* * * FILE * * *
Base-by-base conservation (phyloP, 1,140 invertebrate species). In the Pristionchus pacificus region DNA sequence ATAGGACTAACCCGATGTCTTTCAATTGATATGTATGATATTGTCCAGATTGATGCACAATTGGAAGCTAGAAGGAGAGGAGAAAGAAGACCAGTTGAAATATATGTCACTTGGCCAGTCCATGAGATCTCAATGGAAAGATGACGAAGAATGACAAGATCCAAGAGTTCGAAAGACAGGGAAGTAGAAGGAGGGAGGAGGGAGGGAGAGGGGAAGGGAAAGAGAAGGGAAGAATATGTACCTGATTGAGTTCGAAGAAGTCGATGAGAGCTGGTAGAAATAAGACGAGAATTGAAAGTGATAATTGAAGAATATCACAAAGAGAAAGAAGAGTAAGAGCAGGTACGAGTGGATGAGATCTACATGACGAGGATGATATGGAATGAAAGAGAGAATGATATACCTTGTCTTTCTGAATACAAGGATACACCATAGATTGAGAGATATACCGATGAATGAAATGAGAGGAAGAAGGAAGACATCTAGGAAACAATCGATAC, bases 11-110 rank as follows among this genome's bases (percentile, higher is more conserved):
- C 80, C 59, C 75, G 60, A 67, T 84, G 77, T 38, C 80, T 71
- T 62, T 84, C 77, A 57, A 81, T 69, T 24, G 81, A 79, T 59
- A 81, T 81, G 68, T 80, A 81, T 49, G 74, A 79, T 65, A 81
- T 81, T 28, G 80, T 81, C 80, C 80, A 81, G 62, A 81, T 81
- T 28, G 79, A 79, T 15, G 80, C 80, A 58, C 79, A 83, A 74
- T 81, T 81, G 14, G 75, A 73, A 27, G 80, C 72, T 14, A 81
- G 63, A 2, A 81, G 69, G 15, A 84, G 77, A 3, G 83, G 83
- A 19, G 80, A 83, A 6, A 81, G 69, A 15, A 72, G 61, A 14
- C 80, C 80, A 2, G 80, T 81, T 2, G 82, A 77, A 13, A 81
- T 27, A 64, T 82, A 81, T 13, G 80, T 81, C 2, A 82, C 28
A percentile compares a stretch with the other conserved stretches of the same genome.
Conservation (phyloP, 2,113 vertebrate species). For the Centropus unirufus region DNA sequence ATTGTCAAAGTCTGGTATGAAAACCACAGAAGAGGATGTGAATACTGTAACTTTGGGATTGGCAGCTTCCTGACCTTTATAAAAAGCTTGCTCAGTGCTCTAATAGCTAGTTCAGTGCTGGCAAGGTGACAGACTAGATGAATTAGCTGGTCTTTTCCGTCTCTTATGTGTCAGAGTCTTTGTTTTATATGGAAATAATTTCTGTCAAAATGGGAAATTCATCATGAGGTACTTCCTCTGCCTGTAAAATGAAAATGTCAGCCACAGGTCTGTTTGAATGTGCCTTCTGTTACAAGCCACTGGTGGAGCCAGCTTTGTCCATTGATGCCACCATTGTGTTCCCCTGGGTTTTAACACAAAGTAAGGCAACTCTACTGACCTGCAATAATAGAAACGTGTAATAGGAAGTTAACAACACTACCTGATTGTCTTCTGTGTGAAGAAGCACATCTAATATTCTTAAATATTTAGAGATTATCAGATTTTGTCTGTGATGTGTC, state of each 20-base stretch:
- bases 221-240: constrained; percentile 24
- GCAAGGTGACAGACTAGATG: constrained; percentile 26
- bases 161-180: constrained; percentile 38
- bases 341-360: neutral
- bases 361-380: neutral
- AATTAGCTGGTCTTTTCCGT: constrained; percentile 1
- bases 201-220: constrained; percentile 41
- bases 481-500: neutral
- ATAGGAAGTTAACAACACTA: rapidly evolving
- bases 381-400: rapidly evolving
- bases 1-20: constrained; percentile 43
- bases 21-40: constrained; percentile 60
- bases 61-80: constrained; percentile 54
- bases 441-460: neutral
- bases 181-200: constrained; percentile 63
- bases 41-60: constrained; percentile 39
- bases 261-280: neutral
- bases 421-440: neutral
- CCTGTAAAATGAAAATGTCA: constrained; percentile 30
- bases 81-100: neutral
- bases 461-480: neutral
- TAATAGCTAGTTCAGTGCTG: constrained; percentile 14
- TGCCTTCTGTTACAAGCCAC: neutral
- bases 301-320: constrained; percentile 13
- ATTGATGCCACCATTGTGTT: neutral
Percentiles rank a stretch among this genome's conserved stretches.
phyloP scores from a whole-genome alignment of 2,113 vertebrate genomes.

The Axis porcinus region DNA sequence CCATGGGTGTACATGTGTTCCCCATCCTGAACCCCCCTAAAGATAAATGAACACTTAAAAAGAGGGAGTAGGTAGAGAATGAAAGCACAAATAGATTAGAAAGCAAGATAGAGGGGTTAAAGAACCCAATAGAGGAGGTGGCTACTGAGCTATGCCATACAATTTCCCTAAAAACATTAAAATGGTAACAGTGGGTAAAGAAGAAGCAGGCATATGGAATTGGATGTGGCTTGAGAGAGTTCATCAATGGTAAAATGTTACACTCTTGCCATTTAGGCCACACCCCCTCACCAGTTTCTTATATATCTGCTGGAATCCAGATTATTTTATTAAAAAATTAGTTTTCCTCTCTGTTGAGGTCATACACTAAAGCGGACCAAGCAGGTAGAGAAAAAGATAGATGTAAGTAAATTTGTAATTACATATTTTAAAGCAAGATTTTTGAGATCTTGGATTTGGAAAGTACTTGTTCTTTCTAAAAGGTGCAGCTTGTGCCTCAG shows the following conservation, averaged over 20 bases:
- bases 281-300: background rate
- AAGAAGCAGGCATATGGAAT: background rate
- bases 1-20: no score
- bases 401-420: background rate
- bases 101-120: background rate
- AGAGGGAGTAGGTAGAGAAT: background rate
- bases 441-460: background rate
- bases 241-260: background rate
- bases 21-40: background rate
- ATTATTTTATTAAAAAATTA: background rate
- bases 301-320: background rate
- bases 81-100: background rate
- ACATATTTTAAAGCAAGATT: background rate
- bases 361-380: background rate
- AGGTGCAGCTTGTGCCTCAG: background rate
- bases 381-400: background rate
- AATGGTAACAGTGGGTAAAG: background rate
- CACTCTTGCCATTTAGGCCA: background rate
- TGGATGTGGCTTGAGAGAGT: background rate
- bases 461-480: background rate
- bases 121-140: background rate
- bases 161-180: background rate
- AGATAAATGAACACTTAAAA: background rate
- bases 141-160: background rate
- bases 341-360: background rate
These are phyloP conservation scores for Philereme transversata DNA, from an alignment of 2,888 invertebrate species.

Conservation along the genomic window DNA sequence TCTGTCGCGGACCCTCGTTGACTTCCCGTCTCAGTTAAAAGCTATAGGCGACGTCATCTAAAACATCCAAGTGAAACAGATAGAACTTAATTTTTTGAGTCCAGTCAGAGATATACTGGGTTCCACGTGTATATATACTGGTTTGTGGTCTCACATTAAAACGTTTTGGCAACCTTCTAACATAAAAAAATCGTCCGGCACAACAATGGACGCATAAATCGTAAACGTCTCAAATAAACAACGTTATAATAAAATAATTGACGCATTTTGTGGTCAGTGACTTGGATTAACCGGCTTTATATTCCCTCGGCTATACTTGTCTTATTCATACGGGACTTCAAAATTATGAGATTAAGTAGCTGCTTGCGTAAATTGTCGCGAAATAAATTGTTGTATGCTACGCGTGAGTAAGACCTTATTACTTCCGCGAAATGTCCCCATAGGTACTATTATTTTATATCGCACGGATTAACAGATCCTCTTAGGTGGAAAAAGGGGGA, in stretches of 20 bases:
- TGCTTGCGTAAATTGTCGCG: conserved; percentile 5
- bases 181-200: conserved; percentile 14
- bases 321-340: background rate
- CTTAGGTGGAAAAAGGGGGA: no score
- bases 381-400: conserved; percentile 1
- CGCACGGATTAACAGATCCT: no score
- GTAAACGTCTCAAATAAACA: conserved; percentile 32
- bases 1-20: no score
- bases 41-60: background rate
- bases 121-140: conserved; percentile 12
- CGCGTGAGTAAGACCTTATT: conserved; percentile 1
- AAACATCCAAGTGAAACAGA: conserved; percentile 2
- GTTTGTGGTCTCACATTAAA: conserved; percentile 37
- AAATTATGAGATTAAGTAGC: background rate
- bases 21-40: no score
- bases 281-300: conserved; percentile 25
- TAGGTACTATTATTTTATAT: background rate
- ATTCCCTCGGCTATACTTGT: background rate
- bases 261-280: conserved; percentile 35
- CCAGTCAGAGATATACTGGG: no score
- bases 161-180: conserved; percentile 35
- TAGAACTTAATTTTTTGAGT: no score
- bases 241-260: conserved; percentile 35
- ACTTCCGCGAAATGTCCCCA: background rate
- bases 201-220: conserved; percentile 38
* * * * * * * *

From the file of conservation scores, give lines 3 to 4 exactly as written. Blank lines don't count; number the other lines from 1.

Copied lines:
- T 62, T 84, C 77, A 57, A 81, T 69, T 24, G 81, A 79, T 59
- A 81, T 81, G 68, T 80, A 81, T 49, G 74, A 79, T 65, A 81